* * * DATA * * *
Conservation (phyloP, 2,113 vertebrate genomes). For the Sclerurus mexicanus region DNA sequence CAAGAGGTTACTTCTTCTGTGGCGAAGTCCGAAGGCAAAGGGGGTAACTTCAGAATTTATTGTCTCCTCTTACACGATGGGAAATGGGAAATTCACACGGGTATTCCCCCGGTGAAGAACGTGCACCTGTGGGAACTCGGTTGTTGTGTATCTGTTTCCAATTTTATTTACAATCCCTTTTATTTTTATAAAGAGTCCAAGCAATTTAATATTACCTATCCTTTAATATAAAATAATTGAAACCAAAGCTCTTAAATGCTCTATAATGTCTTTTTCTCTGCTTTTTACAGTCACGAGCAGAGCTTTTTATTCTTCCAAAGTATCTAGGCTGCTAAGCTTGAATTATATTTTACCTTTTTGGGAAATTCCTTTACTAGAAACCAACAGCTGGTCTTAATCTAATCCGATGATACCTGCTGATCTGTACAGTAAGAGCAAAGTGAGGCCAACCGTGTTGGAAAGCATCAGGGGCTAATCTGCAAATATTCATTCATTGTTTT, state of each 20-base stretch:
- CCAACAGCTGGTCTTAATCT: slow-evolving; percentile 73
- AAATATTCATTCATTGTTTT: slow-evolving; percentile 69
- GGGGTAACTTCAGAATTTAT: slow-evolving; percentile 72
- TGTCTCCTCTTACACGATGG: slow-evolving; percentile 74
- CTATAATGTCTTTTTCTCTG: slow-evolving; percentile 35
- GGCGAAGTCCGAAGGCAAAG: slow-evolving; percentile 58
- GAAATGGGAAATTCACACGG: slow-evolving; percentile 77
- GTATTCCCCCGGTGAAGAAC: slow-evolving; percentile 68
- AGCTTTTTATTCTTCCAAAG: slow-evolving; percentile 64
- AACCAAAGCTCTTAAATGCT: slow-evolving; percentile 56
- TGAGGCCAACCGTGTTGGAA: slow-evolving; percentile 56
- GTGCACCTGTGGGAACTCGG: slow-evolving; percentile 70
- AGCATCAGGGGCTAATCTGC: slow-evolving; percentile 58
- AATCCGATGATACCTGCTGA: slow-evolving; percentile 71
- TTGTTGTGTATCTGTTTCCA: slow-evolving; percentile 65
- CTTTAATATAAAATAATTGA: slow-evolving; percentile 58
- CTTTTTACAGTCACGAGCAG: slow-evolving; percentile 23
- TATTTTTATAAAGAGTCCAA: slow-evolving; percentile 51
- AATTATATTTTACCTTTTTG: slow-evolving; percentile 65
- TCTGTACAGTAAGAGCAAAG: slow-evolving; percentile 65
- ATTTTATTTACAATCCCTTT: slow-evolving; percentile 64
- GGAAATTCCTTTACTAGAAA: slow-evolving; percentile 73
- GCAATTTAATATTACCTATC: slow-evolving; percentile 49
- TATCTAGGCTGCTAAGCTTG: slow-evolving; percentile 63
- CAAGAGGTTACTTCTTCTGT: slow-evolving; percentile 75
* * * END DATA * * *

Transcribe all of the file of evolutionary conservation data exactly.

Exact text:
Conservation (phyloP, 2,113 vertebrate genomes). For the Sclerurus mexicanus region DNA sequence CAAGAGGTTACTTCTTCTGTGGCGAAGTCCGAAGGCAAAGGGGGTAACTTCAGAATTTATTGTCTCCTCTTACACGATGGGAAATGGGAAATTCACACGGGTATTCCCCCGGTGAAGAACGTGCACCTGTGGGAACTCGGTTGTTGTGTATCTGTTTCCAATTTTATTTACAATCCCTTTTATTTTTATAAAGAGTCCAAGCAATTTAATATTACCTATCCTTTAATATAAAATAATTGAAACCAAAGCTCTTAAATGCTCTATAATGTCTTTTTCTCTGCTTTTTACAGTCACGAGCAGAGCTTTTTATTCTTCCAAAGTATCTAGGCTGCTAAGCTTGAATTATATTTTACCTTTTTGGGAAATTCCTTTACTAGAAACCAACAGCTGGTCTTAATCTAATCCGATGATACCTGCTGATCTGTACAGTAAGAGCAAAGTGAGGCCAACCGTGTTGGAAAGCATCAGGGGCTAATCTGCAAATATTCATTCATTGTTTT, state of each 20-base stretch:
- CCAACAGCTGGTCTTAATCT: slow-evolving; percentile 73
- AAATATTCATTCATTGTTTT: slow-evolving; percentile 69
- GGGGTAACTTCAGAATTTAT: slow-evolving; percentile 72
- TGTCTCCTCTTACACGATGG: slow-evolving; percentile 74
- CTATAATGTCTTTTTCTCTG: slow-evolving; percentile 35
- GGCGAAGTCCGAAGGCAAAG: slow-evolving; percentile 58
- GAAATGGGAAATTCACACGG: slow-evolving; percentile 77
- GTATTCCCCCGGTGAAGAAC: slow-evolving; percentile 68
- AGCTTTTTATTCTTCCAAAG: slow-evolving; percentile 64
- AACCAAAGCTCTTAAATGCT: slow-evolving; percentile 56
- TGAGGCCAACCGTGTTGGAA: slow-evolving; percentile 56
- GTGCACCTGTGGGAACTCGG: slow-evolving; percentile 70
- AGCATCAGGGGCTAATCTGC: slow-evolving; percentile 58
- AATCCGATGATACCTGCTGA: slow-evolving; percentile 71
- TTGTTGTGTATCTGTTTCCA: slow-evolving; percentile 65
- CTTTAATATAAAATAATTGA: slow-evolving; percentile 58
- CTTTTTACAGTCACGAGCAG: slow-evolving; percentile 23
- TATTTTTATAAAGAGTCCAA: slow-evolving; percentile 51
- AATTATATTTTACCTTTTTG: slow-evolving; percentile 65
- TCTGTACAGTAAGAGCAAAG: slow-evolving; percentile 65
- ATTTTATTTACAATCCCTTT: slow-evolving; percentile 64
- GGAAATTCCTTTACTAGAAA: slow-evolving; percentile 73
- GCAATTTAATATTACCTATC: slow-evolving; percentile 49
- TATCTAGGCTGCTAAGCTTG: slow-evolving; percentile 63
- CAAGAGGTTACTTCTTCTGT: slow-evolving; percentile 75